27 August 2008

To see light more clearly

Restoring Svyato-
Preobrazhenskii
Monastery: Entrance to
the underground passages
Church at top of vertical shaft
Totskii Poligon:
epicenter memorial

The memorial
Our guide, a worker at the site of the excavation and restoration of a monastery where monks lived underground, wanted us to see the work first-hand. With a candle and flashlight, we walked into the arched entrance. A few yards in, we were already plunged in profound darkness; the flickering light showed us the bricked walls of the passageway just ahead; as for the path back to the entrance, it was hidden in pitch darkness. Not a place for claustrophobics!

As we shuffled forward, I lost track of distances altogether, but eventually we came to a widening of the path--the location of a cell where a monk once lived with his Bible and prayer book. We saw two or three such cells. We found a branch path where excavation was just starting, and returned to the main passageway. Just when were were becoming overwhelmed by the depth of the darkness, we saw the vertical shaft leading up to another exit, located inside the church on the hill above the entrance.

When we had retraced our steps back out to that first entrance, we blinked at each other and asked why monks had wanted to spend much of their lives in deep underground chambers. Nikolai, who had brought us, said that there was an ascetic belief that in total darkness you could see light more clearly.

Almost any strict religious regime is capable of generating both saints and psychiatric distress, so I'm not quite ready to recommend underground Friends meetinghouses. But his words, and the subterranean passages we'd experienced that day outside Buzuluk, stayed in my mind. In fact, our remaining days in the Buzuluk area seemed more luminous and more intense after our experience of monastic restoration.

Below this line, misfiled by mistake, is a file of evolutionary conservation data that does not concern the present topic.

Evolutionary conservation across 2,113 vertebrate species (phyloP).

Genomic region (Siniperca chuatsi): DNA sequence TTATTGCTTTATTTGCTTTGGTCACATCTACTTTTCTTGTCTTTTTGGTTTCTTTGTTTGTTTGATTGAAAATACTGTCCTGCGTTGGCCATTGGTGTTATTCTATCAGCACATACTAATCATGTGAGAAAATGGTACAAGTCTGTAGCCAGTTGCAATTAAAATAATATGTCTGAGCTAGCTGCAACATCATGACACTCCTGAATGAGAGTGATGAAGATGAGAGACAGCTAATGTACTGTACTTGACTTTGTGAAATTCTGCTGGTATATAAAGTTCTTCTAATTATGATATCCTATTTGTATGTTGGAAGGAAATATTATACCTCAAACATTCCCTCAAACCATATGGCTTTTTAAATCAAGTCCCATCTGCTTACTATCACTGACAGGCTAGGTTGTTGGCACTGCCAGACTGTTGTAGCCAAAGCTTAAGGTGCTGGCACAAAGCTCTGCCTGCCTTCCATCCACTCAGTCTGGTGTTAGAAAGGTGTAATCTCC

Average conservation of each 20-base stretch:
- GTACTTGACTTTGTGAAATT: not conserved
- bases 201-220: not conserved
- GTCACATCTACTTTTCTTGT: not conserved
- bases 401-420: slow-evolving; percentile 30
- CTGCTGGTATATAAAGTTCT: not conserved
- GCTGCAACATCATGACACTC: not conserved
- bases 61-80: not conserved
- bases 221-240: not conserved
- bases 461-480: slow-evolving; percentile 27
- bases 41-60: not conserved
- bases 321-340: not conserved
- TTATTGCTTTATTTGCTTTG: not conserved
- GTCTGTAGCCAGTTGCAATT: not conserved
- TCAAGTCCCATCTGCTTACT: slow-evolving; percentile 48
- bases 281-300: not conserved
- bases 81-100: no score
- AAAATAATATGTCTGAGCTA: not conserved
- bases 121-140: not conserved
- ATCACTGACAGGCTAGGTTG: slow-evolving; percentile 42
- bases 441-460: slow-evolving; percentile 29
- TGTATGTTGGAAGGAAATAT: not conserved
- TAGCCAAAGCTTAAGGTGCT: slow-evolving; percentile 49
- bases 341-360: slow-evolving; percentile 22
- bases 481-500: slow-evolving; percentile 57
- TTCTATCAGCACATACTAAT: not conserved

What happens when whole countries seem to lose the light? And when do we know it has happened? We've experienced many expressions of patriotism in the USA and in Russia, but one moment from our visit to Buzuluk oddly stands out. We were talking with a couple of people about Hitler and Stalin. One man asserted bluntly, "Nazi Germany was a Kindergarten compared to Russia. Next to Stalin, Hitler was just an amateur."

I wasn't inclined to challenge or join in the comparisons. But my thoughts went back to another visit we made just a day earlier. We were standing on hallowed ground, a place where light and darkness fought a literally elemental battle. We were visiting the simple and dignified bell tower that marked the place where, 500 meters overhead, an atomic bomb exploded on September 14, 1954, during a military exercise involving at least 45,000 people--not to mention countless unprepared civilians who rushed into the streets of Buzuluk and Sorochinsk and nearby towns to witness the huge mushroom cloud. One person told us that the area's rivers, creeks, and ponds all instantly evaporated, to return to the ground later as radioactive rain.

See also:
Buzuluk, first impressions
Return to Buzuluk
Memories of Buzuluk


St. Seraphim of Sarov said that the aim of the Christian life is to acquire the Holy Spirit of God. No wonder the monks of Buzuluk were willing to give up everything to see the Light more clearly; the underground companion that they sought was nothing less than this Spirit. When people see the world in this Light, they cannot see others as subjects for experimentation, whether ideological or military.

Ironically, St. Seraphim's city, Sarov, is now associated with nuclear weapons and is a sister city to Los Alamos.



Thanks to quakerquaker.org, I was delighted to see this post from the editorial director of one of my favorite publishers, Paternoster Press. He's praising the book that resulted from Reedwood co-pastor Carole Spencer's doctoral work, Holiness: The Soul of Quakerism.



For dessert, some pure Chicago. Here are the irrepressible Lil' Ed and the Blues Imperials. (If you're impatient, the performance starts at 1:44.)

2 comments:

Jeremiah said...

Your account of the nuclear test is staggering. The bomb seems to have been two to three times as powerful as the one dropped on Hiroshima. A quick glance at map suggests that the Totskoe test site is maybe twenty or thirty miles from Buzuluk and Sorochinsk. No doubt other towns and villages are nearer, as were the prisoners and soldiers under military discipline and therefore with no choice in the matter.

I don't speak Russian, but the Wikipedia site you link to links in turn to an account of the test in English. It suggests that there have been serious effects on the health of people in Orenburg, over a hundred miles away.

Johan said...

Given the secrecy that surrounded the original event, the exhibit at the Buzuluk regional museum about that test must be very healing.

I don't know this for a fact, but some of the ill and injured on that day must have been taken to the nearest hospital--the same hospital that Nancy Babb, an American Quaker serving with the relief project, built in Totskoe. It remained in operation until the 1970's.